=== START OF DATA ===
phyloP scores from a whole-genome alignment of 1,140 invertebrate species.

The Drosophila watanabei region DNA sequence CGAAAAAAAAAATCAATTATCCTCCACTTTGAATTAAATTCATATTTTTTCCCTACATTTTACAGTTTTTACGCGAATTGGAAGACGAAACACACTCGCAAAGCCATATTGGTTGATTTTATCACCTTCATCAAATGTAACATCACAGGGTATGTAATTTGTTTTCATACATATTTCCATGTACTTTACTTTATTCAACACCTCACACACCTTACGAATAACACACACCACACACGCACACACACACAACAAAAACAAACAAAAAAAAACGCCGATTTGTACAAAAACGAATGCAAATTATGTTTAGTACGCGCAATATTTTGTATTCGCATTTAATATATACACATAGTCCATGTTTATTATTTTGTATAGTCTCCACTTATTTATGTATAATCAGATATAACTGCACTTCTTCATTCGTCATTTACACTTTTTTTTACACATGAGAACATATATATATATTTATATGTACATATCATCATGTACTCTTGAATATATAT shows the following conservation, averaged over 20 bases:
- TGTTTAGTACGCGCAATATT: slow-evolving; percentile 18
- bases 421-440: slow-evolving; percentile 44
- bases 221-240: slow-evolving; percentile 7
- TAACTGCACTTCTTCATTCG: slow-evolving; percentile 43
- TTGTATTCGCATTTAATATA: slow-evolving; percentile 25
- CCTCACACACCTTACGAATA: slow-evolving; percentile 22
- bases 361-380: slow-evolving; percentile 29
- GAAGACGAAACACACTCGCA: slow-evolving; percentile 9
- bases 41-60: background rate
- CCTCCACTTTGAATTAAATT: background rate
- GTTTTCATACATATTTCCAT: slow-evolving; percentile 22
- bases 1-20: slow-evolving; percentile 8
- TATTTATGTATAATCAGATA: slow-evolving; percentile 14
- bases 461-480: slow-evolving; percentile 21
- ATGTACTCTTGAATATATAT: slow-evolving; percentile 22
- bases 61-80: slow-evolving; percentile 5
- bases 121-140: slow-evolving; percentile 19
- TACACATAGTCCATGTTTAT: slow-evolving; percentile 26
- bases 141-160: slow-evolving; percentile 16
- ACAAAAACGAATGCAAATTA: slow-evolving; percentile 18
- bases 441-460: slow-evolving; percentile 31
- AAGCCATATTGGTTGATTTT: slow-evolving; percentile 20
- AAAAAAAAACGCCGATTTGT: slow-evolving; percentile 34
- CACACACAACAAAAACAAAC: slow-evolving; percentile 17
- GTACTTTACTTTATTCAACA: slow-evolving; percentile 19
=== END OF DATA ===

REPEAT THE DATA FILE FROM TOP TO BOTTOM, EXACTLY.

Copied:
phyloP scores from a whole-genome alignment of 1,140 invertebrate species.

The Drosophila watanabei region DNA sequence CGAAAAAAAAAATCAATTATCCTCCACTTTGAATTAAATTCATATTTTTTCCCTACATTTTACAGTTTTTACGCGAATTGGAAGACGAAACACACTCGCAAAGCCATATTGGTTGATTTTATCACCTTCATCAAATGTAACATCACAGGGTATGTAATTTGTTTTCATACATATTTCCATGTACTTTACTTTATTCAACACCTCACACACCTTACGAATAACACACACCACACACGCACACACACACAACAAAAACAAACAAAAAAAAACGCCGATTTGTACAAAAACGAATGCAAATTATGTTTAGTACGCGCAATATTTTGTATTCGCATTTAATATATACACATAGTCCATGTTTATTATTTTGTATAGTCTCCACTTATTTATGTATAATCAGATATAACTGCACTTCTTCATTCGTCATTTACACTTTTTTTTACACATGAGAACATATATATATATTTATATGTACATATCATCATGTACTCTTGAATATATAT shows the following conservation, averaged over 20 bases:
- TGTTTAGTACGCGCAATATT: slow-evolving; percentile 18
- bases 421-440: slow-evolving; percentile 44
- bases 221-240: slow-evolving; percentile 7
- TAACTGCACTTCTTCATTCG: slow-evolving; percentile 43
- TTGTATTCGCATTTAATATA: slow-evolving; percentile 25
- CCTCACACACCTTACGAATA: slow-evolving; percentile 22
- bases 361-380: slow-evolving; percentile 29
- GAAGACGAAACACACTCGCA: slow-evolving; percentile 9
- bases 41-60: background rate
- CCTCCACTTTGAATTAAATT: background rate
- GTTTTCATACATATTTCCAT: slow-evolving; percentile 22
- bases 1-20: slow-evolving; percentile 8
- TATTTATGTATAATCAGATA: slow-evolving; percentile 14
- bases 461-480: slow-evolving; percentile 21
- ATGTACTCTTGAATATATAT: slow-evolving; percentile 22
- bases 61-80: slow-evolving; percentile 5
- bases 121-140: slow-evolving; percentile 19
- TACACATAGTCCATGTTTAT: slow-evolving; percentile 26
- bases 141-160: slow-evolving; percentile 16
- ACAAAAACGAATGCAAATTA: slow-evolving; percentile 18
- bases 441-460: slow-evolving; percentile 31
- AAGCCATATTGGTTGATTTT: slow-evolving; percentile 20
- AAAAAAAAACGCCGATTTGT: slow-evolving; percentile 34
- CACACACAACAAAAACAAAC: slow-evolving; percentile 17
- GTACTTTACTTTATTCAACA: slow-evolving; percentile 19